Since the end of 2011 I've been working on the business' internal product for online learning. Our portfolio of about 170 courses has a range of well-understood problems, and some less well-understood difficulties and aspirations. I was brought on board to deliver a new set of tools to author and and publish courses. It's a fantastic role, with a huge amount of trust and autonomy from my management, and involving me in Product Management almost as much as Project Management.
Near the start of the year, my Product Manager and Senior Stakeholder asked me to arrange user testing of the existing product, to find out what users thought were its best and worst points.
My previous experience of user testing hadn't been brilliant. It was run by an agency's lead designer with a highly suggestive questioning style, and it resolved a disagreement about site navigation between the client and the agency. So this time round I told my managers they they should have the courage of their convictions and specify the product that they believed in.
I was dead wrong. User testing turned out to be a fantastic experience, full of lessons for the project and for me.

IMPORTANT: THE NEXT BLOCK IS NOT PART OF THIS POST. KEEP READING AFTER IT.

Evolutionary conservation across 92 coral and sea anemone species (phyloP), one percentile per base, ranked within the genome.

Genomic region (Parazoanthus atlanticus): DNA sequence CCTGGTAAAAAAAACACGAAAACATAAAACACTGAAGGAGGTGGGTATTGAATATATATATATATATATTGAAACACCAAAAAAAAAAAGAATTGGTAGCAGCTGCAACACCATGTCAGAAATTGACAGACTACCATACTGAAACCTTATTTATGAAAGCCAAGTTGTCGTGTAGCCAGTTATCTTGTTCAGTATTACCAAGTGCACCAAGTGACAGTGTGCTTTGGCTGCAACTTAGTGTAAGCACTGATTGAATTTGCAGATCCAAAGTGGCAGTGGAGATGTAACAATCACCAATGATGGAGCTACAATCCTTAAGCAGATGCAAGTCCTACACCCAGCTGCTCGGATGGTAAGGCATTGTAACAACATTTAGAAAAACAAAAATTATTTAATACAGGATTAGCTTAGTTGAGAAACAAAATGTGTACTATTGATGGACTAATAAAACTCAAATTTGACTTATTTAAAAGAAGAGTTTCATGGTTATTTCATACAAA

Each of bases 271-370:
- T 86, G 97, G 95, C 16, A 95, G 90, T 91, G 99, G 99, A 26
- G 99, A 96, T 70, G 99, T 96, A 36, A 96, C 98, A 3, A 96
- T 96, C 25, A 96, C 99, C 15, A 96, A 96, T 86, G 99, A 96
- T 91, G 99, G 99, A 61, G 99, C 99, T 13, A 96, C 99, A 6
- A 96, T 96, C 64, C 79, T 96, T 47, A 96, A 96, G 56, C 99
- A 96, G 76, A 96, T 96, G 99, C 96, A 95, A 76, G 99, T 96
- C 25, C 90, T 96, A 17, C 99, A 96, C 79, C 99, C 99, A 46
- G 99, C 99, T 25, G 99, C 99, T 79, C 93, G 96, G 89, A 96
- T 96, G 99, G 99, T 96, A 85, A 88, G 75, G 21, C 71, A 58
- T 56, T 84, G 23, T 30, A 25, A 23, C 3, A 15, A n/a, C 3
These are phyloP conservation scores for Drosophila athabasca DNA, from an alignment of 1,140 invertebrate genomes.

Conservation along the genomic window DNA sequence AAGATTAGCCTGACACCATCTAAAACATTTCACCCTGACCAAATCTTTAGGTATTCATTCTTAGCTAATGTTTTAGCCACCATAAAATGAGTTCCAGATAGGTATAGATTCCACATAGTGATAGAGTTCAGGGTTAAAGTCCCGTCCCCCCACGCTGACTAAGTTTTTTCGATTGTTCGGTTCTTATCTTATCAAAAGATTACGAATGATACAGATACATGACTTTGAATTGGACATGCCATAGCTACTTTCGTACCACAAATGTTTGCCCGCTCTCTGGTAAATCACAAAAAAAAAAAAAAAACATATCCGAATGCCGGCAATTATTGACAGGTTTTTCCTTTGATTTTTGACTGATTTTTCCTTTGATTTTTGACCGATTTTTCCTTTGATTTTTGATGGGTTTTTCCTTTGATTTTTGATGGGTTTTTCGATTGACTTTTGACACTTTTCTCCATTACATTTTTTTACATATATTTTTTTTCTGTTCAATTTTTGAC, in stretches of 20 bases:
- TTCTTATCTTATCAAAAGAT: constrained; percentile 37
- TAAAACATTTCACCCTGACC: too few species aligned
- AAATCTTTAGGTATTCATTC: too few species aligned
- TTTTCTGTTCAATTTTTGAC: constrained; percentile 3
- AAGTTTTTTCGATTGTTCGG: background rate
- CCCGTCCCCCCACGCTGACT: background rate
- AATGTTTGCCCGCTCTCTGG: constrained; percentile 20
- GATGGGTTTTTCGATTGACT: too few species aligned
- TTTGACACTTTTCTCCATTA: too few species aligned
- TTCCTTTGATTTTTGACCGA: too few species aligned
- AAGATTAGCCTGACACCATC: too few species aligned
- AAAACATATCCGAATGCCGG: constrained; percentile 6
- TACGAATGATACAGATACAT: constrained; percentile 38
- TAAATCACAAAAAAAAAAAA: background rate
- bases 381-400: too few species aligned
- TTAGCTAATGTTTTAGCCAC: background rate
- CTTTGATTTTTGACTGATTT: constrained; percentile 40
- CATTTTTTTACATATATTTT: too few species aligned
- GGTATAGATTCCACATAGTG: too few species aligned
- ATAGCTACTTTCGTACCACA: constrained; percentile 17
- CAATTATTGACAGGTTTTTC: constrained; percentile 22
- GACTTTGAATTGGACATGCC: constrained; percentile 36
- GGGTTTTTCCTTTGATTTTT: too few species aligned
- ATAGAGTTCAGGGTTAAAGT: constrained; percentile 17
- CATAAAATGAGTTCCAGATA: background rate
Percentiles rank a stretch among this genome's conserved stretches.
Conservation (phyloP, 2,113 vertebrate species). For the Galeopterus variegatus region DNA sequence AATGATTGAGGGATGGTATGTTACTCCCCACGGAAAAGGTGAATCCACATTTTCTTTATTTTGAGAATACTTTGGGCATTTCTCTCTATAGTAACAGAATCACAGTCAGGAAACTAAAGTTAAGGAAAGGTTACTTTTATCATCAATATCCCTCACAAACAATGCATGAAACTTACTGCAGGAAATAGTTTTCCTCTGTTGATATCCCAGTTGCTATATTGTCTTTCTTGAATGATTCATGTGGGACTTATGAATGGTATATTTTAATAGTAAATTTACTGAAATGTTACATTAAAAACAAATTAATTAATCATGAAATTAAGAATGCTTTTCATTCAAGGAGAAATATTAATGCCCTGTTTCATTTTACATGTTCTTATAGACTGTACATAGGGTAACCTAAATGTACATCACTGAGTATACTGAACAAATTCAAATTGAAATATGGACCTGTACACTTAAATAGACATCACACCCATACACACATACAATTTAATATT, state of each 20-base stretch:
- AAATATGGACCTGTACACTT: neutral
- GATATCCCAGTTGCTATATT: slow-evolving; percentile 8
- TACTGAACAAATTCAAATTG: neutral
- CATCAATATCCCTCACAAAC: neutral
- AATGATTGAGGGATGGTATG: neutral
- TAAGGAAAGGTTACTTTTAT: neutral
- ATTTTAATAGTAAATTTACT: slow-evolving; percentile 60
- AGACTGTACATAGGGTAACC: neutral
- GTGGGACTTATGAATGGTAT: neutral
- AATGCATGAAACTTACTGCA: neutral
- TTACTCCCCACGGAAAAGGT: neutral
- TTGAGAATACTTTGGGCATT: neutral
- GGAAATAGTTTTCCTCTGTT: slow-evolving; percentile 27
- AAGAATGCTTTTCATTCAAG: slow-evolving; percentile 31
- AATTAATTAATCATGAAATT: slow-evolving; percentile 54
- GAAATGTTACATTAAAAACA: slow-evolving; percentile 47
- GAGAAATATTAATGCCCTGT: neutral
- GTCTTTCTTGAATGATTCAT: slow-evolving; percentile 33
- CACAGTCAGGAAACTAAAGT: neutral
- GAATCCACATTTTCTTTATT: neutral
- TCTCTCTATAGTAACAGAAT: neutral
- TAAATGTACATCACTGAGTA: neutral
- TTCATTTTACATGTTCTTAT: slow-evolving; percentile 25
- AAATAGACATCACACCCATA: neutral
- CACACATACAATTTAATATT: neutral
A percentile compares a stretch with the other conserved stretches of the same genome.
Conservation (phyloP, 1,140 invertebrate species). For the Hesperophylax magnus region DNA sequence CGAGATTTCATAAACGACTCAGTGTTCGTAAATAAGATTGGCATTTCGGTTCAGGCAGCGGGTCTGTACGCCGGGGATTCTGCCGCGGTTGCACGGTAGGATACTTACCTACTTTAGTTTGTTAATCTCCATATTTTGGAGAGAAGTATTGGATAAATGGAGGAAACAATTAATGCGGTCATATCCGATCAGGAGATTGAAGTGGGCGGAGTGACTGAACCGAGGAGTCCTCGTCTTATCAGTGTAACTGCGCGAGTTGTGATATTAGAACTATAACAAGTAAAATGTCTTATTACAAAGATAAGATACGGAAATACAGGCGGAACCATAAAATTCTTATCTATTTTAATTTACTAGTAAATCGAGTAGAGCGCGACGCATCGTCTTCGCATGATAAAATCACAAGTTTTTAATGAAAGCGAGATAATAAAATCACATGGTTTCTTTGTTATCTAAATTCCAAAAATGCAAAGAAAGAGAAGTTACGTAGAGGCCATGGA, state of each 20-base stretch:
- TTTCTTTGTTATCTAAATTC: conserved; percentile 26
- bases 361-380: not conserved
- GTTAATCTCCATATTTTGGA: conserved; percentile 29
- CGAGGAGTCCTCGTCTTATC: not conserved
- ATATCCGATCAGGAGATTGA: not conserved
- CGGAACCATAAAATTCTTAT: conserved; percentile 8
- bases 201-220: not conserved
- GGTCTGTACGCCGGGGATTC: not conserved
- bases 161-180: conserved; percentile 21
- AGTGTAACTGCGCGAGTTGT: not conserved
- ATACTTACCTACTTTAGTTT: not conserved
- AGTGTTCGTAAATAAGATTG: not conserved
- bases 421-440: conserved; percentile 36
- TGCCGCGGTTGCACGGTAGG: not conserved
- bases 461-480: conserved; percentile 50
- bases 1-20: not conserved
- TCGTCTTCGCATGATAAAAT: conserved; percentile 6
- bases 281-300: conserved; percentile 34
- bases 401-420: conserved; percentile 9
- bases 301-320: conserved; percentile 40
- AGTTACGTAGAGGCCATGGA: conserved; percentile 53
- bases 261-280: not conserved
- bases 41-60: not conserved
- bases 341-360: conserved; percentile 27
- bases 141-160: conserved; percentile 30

In about 10 years of publishing online courses we'd simply never asked our users what they thought. We'd user-tested individual courses in development, but never the portfolio as a whole. So even if everything our users said had been entirely expected (it wasn't), their feedback would have moved us from specification based on gut feeling and sentiment to known user requirements.
Lessons for the project? Loads - not least the fact that our content specialists and technical specialists, whose aspirations sometimes seem to be at odds, are both right in their own domains. It's nice to find out that we all know our own fields! Beyond that, there are dozens of points to extract from the report and we'll end up with a much better product because of it.
Lessons for me? User testing can be a really valuable investment of time and money, provided you're in a position to be as receptive to criticism as you are to praise. Of course that's a matter of mindset and leadership, and of planning and execution.